Photo: Kate (right) talking with a local resident, giving advice on what can be recycled
Now that Bonfire Night and Remembrance Sunday are behind us most people's thoughts turn to Christmas shopping and preparations for the Christmas season.
We too are gearing up for the festive season, trying to make sure that shifts are covered and the special events leading up to the big day receive extra services where required.
The period leading up to Christmas tends to be one of our quieter times of the year but this changes immediately on our return to work the first day after Boxing Day. For a couple of weeks we face bulging bins, people confused about collection days and Christmas trees cast aside on the pavements awaiting collection.
There is no doubt about it - post Christmas is a frenzy for us at the depot and out on the street!
But it doesn't always have to be a panic post Christmas as there are plenty of steps we can all take to minimise our festive waste ... and it all starts with the shopping. I know I am guilty, despite my good intentions, of buying too much stuff and spending too much money.
Step One: The Tree
This year I am going to make more effort to shop smarter and reduce my waste. First things first - I am going to send e-cards to my friends and donate the money I would have spent on paper cards to charity.
I will then consider buying a growing Christmas tree so that it can be used for more than one year.
Step Two: The Gifts
When it comes to presents I am going to opt for events/ outings or experiences rather than 'stuff'. I am going to ignore stocking fillers on the basis that most of them end up as unwanted items that languish in drawers to get thrown away eventually (often unused). Buying presents that are not just 'stuff' will also cut down on the amount of wrapping paper I will need, but in choosing a type I always go for non-glittery paper and in that way I can be sure it will all get recycled without a problem.
Step Three: The Food
When food shopping is concerned I do have that mostly resolved but I am going to buy less overall. I aim to buy loose food where possible to reduce packaging. My fruit and vegetable peelings go in my compost bin and I plan my meals carefully over the Christmas period just as I would for the rest of the year to prevent spoiled food going in my bin.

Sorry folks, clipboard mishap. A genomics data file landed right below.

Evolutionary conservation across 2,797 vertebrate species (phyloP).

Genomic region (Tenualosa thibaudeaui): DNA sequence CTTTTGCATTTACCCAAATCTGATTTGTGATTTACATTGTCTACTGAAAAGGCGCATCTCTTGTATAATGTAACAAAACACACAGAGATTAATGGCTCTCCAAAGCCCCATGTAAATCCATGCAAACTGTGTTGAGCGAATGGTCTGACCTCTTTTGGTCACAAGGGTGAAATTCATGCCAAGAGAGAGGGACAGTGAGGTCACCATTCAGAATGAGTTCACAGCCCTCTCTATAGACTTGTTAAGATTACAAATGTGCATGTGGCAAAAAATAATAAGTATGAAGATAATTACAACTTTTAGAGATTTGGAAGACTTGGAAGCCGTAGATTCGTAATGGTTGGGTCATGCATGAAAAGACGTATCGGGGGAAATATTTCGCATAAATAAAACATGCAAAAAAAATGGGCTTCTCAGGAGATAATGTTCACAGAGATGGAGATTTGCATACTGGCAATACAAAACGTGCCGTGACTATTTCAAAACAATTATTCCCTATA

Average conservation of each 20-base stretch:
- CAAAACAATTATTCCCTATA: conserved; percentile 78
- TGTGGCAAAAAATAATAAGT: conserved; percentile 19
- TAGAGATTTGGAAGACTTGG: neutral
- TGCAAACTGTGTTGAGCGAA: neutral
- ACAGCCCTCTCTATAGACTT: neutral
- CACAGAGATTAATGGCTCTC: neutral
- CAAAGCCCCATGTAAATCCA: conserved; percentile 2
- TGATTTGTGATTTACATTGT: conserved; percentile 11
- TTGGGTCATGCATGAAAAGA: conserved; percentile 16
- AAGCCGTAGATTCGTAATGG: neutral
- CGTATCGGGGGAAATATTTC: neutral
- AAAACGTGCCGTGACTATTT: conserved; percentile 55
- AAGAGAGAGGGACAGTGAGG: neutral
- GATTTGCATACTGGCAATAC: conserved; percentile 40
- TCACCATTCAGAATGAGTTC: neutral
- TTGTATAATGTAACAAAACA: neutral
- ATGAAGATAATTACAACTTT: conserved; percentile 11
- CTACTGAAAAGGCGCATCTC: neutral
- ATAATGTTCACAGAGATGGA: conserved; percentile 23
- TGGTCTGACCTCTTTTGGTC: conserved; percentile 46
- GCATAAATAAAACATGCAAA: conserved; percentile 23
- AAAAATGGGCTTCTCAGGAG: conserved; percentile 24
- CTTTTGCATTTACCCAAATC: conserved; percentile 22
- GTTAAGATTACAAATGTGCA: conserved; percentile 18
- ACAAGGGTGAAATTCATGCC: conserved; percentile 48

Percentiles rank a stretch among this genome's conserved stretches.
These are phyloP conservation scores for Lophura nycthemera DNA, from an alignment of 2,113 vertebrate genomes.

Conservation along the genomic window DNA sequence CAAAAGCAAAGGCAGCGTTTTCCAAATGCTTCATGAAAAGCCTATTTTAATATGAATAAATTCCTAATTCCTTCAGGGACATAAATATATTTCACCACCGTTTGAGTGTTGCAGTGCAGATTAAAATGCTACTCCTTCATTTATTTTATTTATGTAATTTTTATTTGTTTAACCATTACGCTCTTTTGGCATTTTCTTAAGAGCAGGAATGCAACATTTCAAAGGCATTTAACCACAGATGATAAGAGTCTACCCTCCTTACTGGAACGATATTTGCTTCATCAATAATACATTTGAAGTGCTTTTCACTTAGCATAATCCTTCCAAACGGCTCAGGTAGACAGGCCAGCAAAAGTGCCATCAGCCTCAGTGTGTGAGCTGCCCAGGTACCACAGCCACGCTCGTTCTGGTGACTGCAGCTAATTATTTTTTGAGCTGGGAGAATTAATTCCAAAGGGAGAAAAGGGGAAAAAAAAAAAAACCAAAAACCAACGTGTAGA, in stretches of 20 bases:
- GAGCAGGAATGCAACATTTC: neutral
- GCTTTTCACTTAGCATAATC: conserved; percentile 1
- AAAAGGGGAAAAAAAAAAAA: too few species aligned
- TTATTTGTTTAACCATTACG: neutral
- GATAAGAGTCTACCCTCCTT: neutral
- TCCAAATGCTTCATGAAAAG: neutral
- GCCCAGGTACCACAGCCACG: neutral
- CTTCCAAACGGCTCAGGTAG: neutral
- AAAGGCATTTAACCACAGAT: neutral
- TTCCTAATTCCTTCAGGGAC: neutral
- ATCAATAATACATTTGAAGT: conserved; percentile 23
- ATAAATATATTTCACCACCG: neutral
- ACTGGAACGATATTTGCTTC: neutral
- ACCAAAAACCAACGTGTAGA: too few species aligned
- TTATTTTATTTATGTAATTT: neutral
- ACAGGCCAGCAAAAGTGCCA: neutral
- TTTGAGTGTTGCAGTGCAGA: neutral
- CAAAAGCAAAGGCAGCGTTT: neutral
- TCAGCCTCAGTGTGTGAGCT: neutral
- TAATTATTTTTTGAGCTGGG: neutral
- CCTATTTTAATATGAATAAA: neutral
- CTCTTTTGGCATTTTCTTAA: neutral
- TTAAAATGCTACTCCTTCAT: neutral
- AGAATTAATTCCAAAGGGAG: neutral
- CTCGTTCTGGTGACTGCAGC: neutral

As far as other food items are concerned I will make sure to choose items in packaging I know to be recyclable including glass jars, plastic tubs and metal cans. I shall also be squashing my material as much as possible so I can get lot more in my bin. Squashing food cans and plastic bottles in particular is very satisfying too!
Does my Christmas sound a bit hair shirt? I don't think so - just a few minor changes that will reduce my expenditure and certainly reduce the amount of waste I need to get rid of after Christmas. With all that money I save I might just treat myself to something nice in January!
Photo: The aftermath of Christmas - clearing away a single use Christmas tree
The first showing of frost on my car windscreen this morning suggests to me that autumn is finally going to give way to winter in the next few days. As you probably know we have been undertaking deep cleans for the last few weeks to deal with the worst of the leaf fall problem but until the leaves finally all come down it is akin to the painting of the Forth Bridge.
I remember years gone by when the zenith of autumn was before Bonfire Night and by the time Remembrance Sunday came along a week later the trees would be bare. This seemed an appropriately sombre background to this poignant event.
This weekend I went walking in the Weald of Sussex and was surprised to see how many of the leaves were not only still on the trees but in many cases pretty green as well. At this rate I guess some trees will still have leaves on them until Christmas!